Song learning shares a number of characteristics with sexual imprinting. I investigated the relationship between these two processes in great tits. I exposed cross-fostered great tit males to playback of great tit song and blue tit song inside their territory. Males that showed sexual interest in blue tit females were more likely to respond with blue tit song to playback than males that showed interest only in conspecific females. This suggests that different degrees of misimprinting may have parallel effects on song learning and sexual preferences in cross-fostered great tit males. Furthermore, the response to territorial intruders seemed to be affected by social interactions: Cross-fostered males currently associated with blue tits increased their response to playback of blue tit song whereas males currently associated with great tits increased their response to playback of great tit song through the season.
I also studied the effect of social rearing condition on song learning in pied flycatchers. Cross-fostered pied flycatchers do not seem to get sexually misimprinted. However, I found that pied flycatcher males reared by blue tits or great tits became mixed singers, uttering a combination of pied flycatcher song and the foster species’ song. Furthermore, males reared with nest mates of the foster species included tit song in a higher proportion of strophes than did cross-fostered males reared with conspecific nest mates. Hence, in pied flycatchers, growing up with heterospecific foster parents and nest mates caused a mixed choice of song tutors without affecting their mate preferences.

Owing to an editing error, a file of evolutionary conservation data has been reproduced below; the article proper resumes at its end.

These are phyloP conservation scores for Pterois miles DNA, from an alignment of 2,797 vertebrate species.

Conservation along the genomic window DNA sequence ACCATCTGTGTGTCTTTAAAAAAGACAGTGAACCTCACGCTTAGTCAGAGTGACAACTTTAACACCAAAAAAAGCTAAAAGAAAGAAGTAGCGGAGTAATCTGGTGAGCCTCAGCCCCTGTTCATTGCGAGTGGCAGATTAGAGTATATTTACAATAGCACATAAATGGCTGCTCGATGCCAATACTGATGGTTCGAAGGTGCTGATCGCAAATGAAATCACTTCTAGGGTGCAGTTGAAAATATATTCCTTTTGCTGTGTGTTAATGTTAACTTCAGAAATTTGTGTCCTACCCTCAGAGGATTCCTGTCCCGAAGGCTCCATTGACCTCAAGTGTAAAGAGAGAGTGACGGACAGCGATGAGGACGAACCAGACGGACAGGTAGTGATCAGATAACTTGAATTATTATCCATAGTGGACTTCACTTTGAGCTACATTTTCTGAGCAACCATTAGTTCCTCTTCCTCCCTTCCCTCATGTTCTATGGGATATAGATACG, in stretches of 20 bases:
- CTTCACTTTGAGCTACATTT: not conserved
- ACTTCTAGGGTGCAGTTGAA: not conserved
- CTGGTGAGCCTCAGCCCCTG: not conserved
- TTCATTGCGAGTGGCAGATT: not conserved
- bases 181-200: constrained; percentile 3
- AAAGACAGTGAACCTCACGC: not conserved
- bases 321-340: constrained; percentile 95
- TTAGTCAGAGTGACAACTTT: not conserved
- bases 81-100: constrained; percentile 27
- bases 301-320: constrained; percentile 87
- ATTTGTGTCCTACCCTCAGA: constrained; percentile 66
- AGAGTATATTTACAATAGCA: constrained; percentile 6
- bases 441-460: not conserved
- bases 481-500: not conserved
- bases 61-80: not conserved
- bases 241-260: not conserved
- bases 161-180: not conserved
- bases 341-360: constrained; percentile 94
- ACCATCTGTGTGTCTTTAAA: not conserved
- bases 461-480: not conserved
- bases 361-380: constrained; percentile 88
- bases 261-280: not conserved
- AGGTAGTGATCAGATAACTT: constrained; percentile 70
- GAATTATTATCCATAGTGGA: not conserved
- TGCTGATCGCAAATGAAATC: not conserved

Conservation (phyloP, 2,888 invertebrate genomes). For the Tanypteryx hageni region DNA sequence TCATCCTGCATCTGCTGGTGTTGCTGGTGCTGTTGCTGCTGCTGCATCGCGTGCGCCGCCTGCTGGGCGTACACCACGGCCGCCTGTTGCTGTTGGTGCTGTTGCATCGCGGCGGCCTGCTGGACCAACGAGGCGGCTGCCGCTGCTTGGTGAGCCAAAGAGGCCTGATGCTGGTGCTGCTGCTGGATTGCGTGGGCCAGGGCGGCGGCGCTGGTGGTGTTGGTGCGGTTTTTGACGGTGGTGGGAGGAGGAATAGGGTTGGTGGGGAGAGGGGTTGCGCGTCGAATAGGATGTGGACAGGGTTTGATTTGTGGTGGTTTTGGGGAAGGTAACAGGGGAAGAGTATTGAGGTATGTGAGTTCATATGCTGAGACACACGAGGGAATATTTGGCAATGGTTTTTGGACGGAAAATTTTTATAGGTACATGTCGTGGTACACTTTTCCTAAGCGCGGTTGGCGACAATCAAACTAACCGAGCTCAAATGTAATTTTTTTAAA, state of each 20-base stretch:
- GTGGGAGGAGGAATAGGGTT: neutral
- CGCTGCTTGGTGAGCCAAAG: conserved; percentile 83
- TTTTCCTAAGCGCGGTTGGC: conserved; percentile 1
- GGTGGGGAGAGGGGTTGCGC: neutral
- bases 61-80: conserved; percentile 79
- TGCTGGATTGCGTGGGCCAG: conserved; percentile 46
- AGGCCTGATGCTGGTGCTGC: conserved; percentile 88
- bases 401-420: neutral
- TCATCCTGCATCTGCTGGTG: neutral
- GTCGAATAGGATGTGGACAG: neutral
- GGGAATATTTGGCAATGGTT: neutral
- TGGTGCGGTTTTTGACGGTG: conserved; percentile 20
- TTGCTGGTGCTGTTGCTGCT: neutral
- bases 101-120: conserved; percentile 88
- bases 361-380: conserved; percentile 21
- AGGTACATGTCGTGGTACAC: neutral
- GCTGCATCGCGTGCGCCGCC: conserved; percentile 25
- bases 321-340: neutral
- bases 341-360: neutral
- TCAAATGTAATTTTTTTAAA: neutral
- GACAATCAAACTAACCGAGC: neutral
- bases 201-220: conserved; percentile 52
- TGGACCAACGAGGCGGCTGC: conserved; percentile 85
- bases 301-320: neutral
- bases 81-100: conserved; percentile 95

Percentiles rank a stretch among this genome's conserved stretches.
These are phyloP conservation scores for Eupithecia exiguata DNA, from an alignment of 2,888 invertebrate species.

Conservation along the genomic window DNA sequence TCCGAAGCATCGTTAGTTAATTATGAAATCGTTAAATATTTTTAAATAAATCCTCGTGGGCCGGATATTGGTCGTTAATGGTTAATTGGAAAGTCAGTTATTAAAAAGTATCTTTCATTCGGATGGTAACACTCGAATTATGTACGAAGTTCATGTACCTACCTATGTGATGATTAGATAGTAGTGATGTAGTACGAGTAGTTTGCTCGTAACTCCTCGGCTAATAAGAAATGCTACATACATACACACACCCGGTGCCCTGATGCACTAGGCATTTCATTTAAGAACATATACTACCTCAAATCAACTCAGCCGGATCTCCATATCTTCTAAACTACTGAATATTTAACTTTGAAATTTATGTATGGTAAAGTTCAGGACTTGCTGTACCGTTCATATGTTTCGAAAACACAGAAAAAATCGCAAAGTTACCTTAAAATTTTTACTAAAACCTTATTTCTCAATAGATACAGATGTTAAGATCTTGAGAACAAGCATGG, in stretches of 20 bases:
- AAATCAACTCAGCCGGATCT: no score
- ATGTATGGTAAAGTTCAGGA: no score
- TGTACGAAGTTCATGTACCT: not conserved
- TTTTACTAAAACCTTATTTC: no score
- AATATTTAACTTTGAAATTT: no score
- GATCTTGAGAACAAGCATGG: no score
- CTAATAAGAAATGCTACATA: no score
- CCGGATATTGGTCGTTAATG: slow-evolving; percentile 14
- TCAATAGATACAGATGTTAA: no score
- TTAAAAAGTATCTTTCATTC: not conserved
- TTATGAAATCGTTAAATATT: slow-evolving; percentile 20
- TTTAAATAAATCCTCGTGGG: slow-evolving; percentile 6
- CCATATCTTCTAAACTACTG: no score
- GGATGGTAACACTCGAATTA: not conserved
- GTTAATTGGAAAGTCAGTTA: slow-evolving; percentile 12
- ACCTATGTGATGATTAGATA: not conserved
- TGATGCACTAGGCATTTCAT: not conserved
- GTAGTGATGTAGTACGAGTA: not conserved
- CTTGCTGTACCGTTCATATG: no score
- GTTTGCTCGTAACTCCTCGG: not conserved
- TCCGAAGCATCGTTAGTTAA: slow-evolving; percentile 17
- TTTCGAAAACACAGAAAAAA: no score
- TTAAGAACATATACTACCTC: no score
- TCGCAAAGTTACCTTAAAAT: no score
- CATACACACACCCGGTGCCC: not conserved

Some songbird species are open-ended learners and retain the ability to learn new songs throughout their lives. However, to demonstrate that a species is a true open-ended learner, it is necessary to make sure that the elements learned as adults have not been heard and possibly memorized by the birds at an early age. I performed a playback experiment to test whether the pied flycatcher is a true open-ended learner. I exposed pied flycatcher males to playback of song containing syllables that were unknown to the study area. Among the 20 subjects, one yearling and two older males had learned a foreign syllable type, supporting the hypothesis that pied flycatchers are true open-ended learners. Pied flycatcher song is believed to serve mostly for mate attraction, and possible functions of adult song learning are to increase the repertoire size and to increase syllable sharing with neighbours. The subjects showed no increase in either of these parameters after the treatment. An alternative adaptive value of adult song learning in pied flycatchers may rather be to pick up particularly attractive song elements.
List of papers. Papers I - IV are removed from the thesis due to copyright restrictions
Paper I: Eriksen A, Slagsvold T. Mother-mediated tutor choice – an experimental study on song acquisition in wild great tits. Manuscript.
Paper II: Eriksen A, Lampe HM, Slagsvold T. Song learning and sexual misimprinting in crossfostered great tits. Manuscript.
Paper III: Eriksen A, Lampe HM, Slagsvold T. 2009. Interspecific cross-fostering affects song acquisition but not mate choice in pied flycatchers, Ficedula hypoleuca. Animal Behaviour 78: 857-863. doi:10.1016/j.anbehav.2009.07.005
Paper IV: Eriksen A, Slagsvold T, Lampe HM. 2011. Vocal plasticity – are pied flycatchers, Ficedula hypoleuca, open-ended learners? Ethology 117: 188-198. doi:10.1111/j.1439-0310.2010.01864.x